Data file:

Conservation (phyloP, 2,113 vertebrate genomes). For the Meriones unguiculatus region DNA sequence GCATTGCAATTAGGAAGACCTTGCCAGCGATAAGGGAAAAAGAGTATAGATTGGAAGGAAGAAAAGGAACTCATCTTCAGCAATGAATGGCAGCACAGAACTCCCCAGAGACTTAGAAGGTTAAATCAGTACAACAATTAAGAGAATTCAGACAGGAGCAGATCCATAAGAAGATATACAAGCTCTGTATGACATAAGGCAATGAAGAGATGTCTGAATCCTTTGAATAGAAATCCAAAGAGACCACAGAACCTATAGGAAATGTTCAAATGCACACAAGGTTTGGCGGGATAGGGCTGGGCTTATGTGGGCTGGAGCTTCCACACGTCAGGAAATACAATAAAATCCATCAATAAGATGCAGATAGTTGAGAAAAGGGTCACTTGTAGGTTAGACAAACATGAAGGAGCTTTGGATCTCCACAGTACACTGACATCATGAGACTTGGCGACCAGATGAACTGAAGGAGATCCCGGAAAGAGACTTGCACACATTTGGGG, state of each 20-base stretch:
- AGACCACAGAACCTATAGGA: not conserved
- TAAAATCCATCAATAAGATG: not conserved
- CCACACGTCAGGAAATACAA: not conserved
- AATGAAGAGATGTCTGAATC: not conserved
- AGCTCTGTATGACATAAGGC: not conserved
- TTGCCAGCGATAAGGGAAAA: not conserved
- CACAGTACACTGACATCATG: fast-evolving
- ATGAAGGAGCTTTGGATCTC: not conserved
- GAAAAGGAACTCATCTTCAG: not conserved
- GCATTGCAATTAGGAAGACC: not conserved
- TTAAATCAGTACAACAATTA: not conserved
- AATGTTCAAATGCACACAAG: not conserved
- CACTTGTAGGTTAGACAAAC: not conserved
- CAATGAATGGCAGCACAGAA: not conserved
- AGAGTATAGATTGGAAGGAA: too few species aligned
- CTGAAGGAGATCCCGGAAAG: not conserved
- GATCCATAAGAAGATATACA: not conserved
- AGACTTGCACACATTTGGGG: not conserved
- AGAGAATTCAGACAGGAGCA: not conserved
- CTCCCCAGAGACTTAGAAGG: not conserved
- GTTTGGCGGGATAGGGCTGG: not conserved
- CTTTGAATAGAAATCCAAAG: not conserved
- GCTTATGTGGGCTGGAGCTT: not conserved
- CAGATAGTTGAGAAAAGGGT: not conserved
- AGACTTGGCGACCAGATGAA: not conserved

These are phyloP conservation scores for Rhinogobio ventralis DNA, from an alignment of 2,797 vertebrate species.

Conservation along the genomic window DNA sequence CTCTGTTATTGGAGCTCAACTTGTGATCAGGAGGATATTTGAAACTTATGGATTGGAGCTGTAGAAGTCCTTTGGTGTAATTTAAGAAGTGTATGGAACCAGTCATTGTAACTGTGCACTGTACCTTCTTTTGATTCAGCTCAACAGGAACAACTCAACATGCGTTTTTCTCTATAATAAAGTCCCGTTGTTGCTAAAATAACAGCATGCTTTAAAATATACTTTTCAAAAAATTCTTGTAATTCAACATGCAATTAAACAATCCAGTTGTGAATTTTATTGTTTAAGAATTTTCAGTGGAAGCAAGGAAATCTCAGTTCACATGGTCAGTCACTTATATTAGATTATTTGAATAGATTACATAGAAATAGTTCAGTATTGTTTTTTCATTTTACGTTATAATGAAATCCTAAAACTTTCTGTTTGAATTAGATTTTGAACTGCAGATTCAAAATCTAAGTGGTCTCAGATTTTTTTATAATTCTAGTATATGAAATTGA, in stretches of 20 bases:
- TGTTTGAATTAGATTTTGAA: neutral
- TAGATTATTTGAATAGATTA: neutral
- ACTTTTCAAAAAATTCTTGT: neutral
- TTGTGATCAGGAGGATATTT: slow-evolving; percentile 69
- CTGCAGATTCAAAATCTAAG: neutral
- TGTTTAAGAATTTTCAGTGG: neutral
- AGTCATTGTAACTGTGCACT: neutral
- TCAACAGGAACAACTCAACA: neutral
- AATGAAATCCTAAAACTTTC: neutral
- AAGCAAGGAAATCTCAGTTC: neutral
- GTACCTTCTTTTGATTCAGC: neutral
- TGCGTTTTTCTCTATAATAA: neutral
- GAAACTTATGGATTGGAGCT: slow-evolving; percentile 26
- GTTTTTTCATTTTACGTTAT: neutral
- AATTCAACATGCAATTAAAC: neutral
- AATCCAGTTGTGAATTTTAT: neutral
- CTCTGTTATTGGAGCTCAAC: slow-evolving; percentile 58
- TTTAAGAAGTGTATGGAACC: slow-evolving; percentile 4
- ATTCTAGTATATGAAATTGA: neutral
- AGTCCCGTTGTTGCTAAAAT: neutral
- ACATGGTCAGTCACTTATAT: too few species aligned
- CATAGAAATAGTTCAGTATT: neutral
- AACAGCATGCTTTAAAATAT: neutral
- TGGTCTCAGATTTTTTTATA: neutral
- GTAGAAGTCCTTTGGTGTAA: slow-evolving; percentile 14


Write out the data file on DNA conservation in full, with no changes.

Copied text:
Conservation (phyloP, 2,113 vertebrate genomes). For the Meriones unguiculatus region DNA sequence GCATTGCAATTAGGAAGACCTTGCCAGCGATAAGGGAAAAAGAGTATAGATTGGAAGGAAGAAAAGGAACTCATCTTCAGCAATGAATGGCAGCACAGAACTCCCCAGAGACTTAGAAGGTTAAATCAGTACAACAATTAAGAGAATTCAGACAGGAGCAGATCCATAAGAAGATATACAAGCTCTGTATGACATAAGGCAATGAAGAGATGTCTGAATCCTTTGAATAGAAATCCAAAGAGACCACAGAACCTATAGGAAATGTTCAAATGCACACAAGGTTTGGCGGGATAGGGCTGGGCTTATGTGGGCTGGAGCTTCCACACGTCAGGAAATACAATAAAATCCATCAATAAGATGCAGATAGTTGAGAAAAGGGTCACTTGTAGGTTAGACAAACATGAAGGAGCTTTGGATCTCCACAGTACACTGACATCATGAGACTTGGCGACCAGATGAACTGAAGGAGATCCCGGAAAGAGACTTGCACACATTTGGGG, state of each 20-base stretch:
- AGACCACAGAACCTATAGGA: not conserved
- TAAAATCCATCAATAAGATG: not conserved
- CCACACGTCAGGAAATACAA: not conserved
- AATGAAGAGATGTCTGAATC: not conserved
- AGCTCTGTATGACATAAGGC: not conserved
- TTGCCAGCGATAAGGGAAAA: not conserved
- CACAGTACACTGACATCATG: fast-evolving
- ATGAAGGAGCTTTGGATCTC: not conserved
- GAAAAGGAACTCATCTTCAG: not conserved
- GCATTGCAATTAGGAAGACC: not conserved
- TTAAATCAGTACAACAATTA: not conserved
- AATGTTCAAATGCACACAAG: not conserved
- CACTTGTAGGTTAGACAAAC: not conserved
- CAATGAATGGCAGCACAGAA: not conserved
- AGAGTATAGATTGGAAGGAA: too few species aligned
- CTGAAGGAGATCCCGGAAAG: not conserved
- GATCCATAAGAAGATATACA: not conserved
- AGACTTGCACACATTTGGGG: not conserved
- AGAGAATTCAGACAGGAGCA: not conserved
- CTCCCCAGAGACTTAGAAGG: not conserved
- GTTTGGCGGGATAGGGCTGG: not conserved
- CTTTGAATAGAAATCCAAAG: not conserved
- GCTTATGTGGGCTGGAGCTT: not conserved
- CAGATAGTTGAGAAAAGGGT: not conserved
- AGACTTGGCGACCAGATGAA: not conserved

These are phyloP conservation scores for Rhinogobio ventralis DNA, from an alignment of 2,797 vertebrate species.

Conservation along the genomic window DNA sequence CTCTGTTATTGGAGCTCAACTTGTGATCAGGAGGATATTTGAAACTTATGGATTGGAGCTGTAGAAGTCCTTTGGTGTAATTTAAGAAGTGTATGGAACCAGTCATTGTAACTGTGCACTGTACCTTCTTTTGATTCAGCTCAACAGGAACAACTCAACATGCGTTTTTCTCTATAATAAAGTCCCGTTGTTGCTAAAATAACAGCATGCTTTAAAATATACTTTTCAAAAAATTCTTGTAATTCAACATGCAATTAAACAATCCAGTTGTGAATTTTATTGTTTAAGAATTTTCAGTGGAAGCAAGGAAATCTCAGTTCACATGGTCAGTCACTTATATTAGATTATTTGAATAGATTACATAGAAATAGTTCAGTATTGTTTTTTCATTTTACGTTATAATGAAATCCTAAAACTTTCTGTTTGAATTAGATTTTGAACTGCAGATTCAAAATCTAAGTGGTCTCAGATTTTTTTATAATTCTAGTATATGAAATTGA, in stretches of 20 bases:
- TGTTTGAATTAGATTTTGAA: neutral
- TAGATTATTTGAATAGATTA: neutral
- ACTTTTCAAAAAATTCTTGT: neutral
- TTGTGATCAGGAGGATATTT: slow-evolving; percentile 69
- CTGCAGATTCAAAATCTAAG: neutral
- TGTTTAAGAATTTTCAGTGG: neutral
- AGTCATTGTAACTGTGCACT: neutral
- TCAACAGGAACAACTCAACA: neutral
- AATGAAATCCTAAAACTTTC: neutral
- AAGCAAGGAAATCTCAGTTC: neutral
- GTACCTTCTTTTGATTCAGC: neutral
- TGCGTTTTTCTCTATAATAA: neutral
- GAAACTTATGGATTGGAGCT: slow-evolving; percentile 26
- GTTTTTTCATTTTACGTTAT: neutral
- AATTCAACATGCAATTAAAC: neutral
- AATCCAGTTGTGAATTTTAT: neutral
- CTCTGTTATTGGAGCTCAAC: slow-evolving; percentile 58
- TTTAAGAAGTGTATGGAACC: slow-evolving; percentile 4
- ATTCTAGTATATGAAATTGA: neutral
- AGTCCCGTTGTTGCTAAAAT: neutral
- ACATGGTCAGTCACTTATAT: too few species aligned
- CATAGAAATAGTTCAGTATT: neutral
- AACAGCATGCTTTAAAATAT: neutral
- TGGTCTCAGATTTTTTTATA: neutral
- GTAGAAGTCCTTTGGTGTAA: slow-evolving; percentile 14